• Exposure therapies, like prolonged exposure, are a type of CBT that instruct patients to face trauma-related fears, feelings, and situations gradually. Eye movement desensitization and reprocessing (EMDR) is another type of exposure therapy that asks patients to face and process the trauma while simultaneously experiencing bilateral stimulation, which aims to reprogram how the trauma is stored in the brain, thereby reducing symptoms.[13]
  • Medications, particularly selective serotonin reuptake inhibitors (SSRIs) like sertraline, paroxetine, fluoxetine, and venlafaxine, are often prescribed to help patients manage their PTSD symptoms.

Bipolar disorder is often treated with the following:

  • Family therapy focuses on family relationships and encourages family members to work together toward improving mental health and functioning.[12]
  • Psychotherapy, especially when it focuses on stress management, self-care, and identifying the onset patterns of manic and depressive states.[14]
  • Medications, especially lithium, are highly effective for stabilizing mood and reducing extreme mania and depression. Anticonvulsants like valproic acid and carbamazepine are used to treat mania, while lamotrigine can reduce the frequency of bipolar episodes. Second-generation antipsychotics like quetiapine and symbyax (a combination of fluoxetine and olanzapine) can also help manage the symptoms of bipolar depression.[14]

Again, though the bulk of treatments for these disorders are different, they offer effective ways of minimizing symptoms and improving day-to-day life for people with one or both disorders.

Can you have PTSD and Bipolar disorder at the same time?

PTSD and bipolar can occur together. Research suggests that anywhere from 4 percent to 40 percent of people with bipolar also have PTSD. The incidence of bipolar among people with PTSD is even higher, ranging from 5 percent to 55 percent.[15]

Interestingly, bipolar with PTSD is more likely among women. Likewise, bipolar with PTSD is more common among patients with bipolar 1 disorder than bipolar 2 disorder.[15]

  1. National Health Service. (2022, May 13). Symptoms – Post-traumatic stress disorder. Retrieved April 13, 2023, from
  2. National Health Service. (2023, January 3). Symptoms – Bipolar disorder. Retrieved April 13, 2023, from
  3. Cogan, C.M., Paquet, C.B., Lee, J.Y., Miller, K.E., Crowley, M.D., & Davis, J.L. (2021, January). Differentiating the symptoms of posttraumatic stress disorder and bipolar disorders in adults: Utilizing a trauma-informed assessment approach. Clinical Psychology & Psychotherapy, 28(1), 251-259. Retrieved April 13, 2023, from
  4. Center for Substance Abuse Treatment. (2014). Trauma-informed care in behavioral health services. Retrieved April 13, 2023, from
  5. Oregon Health Authority. (2019, December). Bipolar disorder diagnostic criteria. Retrieved April 13, 2023, from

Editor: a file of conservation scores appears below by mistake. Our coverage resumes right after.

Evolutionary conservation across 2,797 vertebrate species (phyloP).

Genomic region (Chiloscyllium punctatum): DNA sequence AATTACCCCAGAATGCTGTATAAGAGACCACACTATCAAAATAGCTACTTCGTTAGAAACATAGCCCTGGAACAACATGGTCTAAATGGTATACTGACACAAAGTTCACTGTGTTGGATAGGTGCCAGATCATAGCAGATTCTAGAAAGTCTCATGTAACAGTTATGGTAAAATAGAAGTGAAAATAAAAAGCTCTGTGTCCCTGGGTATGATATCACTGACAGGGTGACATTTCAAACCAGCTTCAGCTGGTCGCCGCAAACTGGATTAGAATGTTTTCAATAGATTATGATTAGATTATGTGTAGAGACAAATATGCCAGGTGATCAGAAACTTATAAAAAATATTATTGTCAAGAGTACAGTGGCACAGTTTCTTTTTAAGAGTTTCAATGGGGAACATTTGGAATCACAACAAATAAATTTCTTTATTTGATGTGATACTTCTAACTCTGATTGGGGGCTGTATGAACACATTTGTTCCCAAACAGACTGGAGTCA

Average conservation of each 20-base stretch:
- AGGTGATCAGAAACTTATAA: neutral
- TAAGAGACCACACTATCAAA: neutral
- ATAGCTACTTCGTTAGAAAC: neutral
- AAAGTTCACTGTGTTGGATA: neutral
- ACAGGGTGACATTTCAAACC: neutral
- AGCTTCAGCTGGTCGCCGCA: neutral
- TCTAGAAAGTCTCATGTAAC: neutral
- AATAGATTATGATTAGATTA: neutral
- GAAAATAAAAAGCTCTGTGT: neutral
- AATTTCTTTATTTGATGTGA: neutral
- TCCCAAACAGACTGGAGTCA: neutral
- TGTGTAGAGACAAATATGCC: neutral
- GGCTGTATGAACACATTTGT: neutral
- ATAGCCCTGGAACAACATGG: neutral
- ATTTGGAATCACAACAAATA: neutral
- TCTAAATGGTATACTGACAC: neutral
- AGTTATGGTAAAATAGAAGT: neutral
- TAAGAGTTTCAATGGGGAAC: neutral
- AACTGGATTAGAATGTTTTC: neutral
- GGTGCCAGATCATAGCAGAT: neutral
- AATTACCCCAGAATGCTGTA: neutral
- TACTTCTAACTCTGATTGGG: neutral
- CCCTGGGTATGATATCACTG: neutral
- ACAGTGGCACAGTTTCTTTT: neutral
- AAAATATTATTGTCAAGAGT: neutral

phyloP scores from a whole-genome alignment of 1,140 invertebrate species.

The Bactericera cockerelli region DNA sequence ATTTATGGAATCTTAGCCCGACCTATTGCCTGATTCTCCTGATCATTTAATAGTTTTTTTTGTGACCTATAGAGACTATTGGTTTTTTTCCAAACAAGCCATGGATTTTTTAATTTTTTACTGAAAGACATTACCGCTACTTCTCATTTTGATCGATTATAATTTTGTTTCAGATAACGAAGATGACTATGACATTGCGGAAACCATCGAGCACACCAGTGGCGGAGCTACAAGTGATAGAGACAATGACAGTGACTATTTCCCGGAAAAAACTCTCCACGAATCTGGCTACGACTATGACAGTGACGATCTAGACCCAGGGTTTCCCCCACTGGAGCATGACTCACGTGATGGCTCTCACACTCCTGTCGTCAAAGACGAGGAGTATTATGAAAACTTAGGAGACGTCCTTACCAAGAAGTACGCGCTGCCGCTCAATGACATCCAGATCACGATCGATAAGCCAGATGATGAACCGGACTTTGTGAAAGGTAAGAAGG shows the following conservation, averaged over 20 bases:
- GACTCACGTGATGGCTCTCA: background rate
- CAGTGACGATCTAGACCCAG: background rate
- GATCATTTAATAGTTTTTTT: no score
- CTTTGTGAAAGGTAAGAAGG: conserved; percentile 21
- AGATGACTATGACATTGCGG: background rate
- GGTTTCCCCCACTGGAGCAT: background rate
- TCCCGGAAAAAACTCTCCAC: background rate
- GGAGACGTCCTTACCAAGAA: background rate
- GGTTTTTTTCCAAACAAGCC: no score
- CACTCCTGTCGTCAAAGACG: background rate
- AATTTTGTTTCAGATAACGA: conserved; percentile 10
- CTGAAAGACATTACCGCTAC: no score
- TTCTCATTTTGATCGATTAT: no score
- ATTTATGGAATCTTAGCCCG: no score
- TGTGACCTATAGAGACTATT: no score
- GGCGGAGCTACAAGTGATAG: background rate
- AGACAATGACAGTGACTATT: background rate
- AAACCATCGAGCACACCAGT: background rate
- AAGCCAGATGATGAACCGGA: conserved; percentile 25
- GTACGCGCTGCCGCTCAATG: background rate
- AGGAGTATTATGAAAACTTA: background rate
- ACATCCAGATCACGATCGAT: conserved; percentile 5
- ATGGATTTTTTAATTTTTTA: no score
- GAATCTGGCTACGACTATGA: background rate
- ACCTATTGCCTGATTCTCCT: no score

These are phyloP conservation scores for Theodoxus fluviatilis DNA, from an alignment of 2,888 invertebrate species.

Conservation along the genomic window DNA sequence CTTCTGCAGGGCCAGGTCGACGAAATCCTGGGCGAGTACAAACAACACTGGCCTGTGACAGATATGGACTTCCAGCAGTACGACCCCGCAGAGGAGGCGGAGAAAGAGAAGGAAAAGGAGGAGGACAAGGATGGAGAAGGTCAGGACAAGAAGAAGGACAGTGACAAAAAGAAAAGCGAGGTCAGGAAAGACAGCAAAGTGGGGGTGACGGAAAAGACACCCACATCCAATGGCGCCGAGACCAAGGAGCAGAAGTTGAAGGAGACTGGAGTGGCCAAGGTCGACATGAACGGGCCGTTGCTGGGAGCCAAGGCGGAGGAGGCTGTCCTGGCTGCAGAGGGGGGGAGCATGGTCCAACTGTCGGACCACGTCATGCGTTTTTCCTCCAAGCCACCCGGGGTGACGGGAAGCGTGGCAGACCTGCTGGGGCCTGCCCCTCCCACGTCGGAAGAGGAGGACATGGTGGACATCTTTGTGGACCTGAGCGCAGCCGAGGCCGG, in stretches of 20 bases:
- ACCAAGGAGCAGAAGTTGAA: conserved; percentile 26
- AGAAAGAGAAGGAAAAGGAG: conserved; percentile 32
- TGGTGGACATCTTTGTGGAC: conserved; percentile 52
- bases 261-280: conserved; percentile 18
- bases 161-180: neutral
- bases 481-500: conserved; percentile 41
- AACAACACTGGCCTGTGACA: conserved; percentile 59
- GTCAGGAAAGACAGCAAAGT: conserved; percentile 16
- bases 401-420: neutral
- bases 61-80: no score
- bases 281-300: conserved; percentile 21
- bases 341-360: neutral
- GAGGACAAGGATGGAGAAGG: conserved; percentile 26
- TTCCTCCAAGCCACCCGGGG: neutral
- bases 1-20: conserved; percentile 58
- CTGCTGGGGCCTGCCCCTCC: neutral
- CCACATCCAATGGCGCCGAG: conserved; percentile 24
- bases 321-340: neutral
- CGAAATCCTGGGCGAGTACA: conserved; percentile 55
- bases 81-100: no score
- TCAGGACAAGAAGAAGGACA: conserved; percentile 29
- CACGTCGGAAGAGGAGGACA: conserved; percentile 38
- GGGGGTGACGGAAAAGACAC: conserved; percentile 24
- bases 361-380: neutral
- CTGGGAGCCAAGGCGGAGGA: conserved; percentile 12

6. National Health Service. (2022, May 13). Causes – Post-traumatic stress disorder. Retrieved April 13, 2023, from
  7. Aas, M., Henry, C., Andreassen, O.A., Bellivier, F., Melle, I., & Etain, B. (2016). The role of childhood trauma in bipolar disorders. International Journal of Bipolar Disorders, 4(2). Retrieved April 13, 2023, from
  8. National Institute of Mental Health. (n.d.). Bipolar disorder. Retrieved April 13, 2023, from
  9. National Health Service. (2023, January 3). Causes – Bipolar disorder. Retrieved April 13, 2023, from
  10. National Institute of Mental Health. (2022, May). Post-traumatic stress disorder. Retrieved April 13, 2023, from
  11. American Psychological Association. (2020, June). PTSD treatments. Retrieved April 13, 2023, from
  12. National Health Service. (2023, January 3). Treatments – bipolar disorder. Retrieved April 13, 2023, from
  13. American Psychological Association. (2017, July 31). Eye movement desensitization and reprocessing (EMDR) therapy. Retrieved April 13, 2023, from
  14. National Alliance on Mental Illness. (n.d.). Bipolar disorder treatment. Retrieved April 13, 2023, from
  15. Cerimele, J. M., Bauer, A. M., Fortney, J. C., & Bauer, M. S. (2017). Patients with co-occurring bipolar disorder and posttraumatic stress disorder: A rapid review of the literature. The Journal of Clinical Psychiatry, 78(5), 506–514. Retrieved April 13, 2023, from
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Sean Jackson
Author Sean Jackson Writer

Sean Jackson is a medical writer with 25+ years of experience, holding a B.A. degree from the University of Nottingham.

Published: May 10th 2023, Last edited: Sep 25th 2023

Morgan Blair
Medical Reviewer Morgan Blair MA, LPCC

Morgan Blair is a licensed therapist, writer and medical reviewer, holding a master’s degree in clinical mental health counseling from Northwestern University.

Content reviewed by a medical professional. Last reviewed: May 10th 2023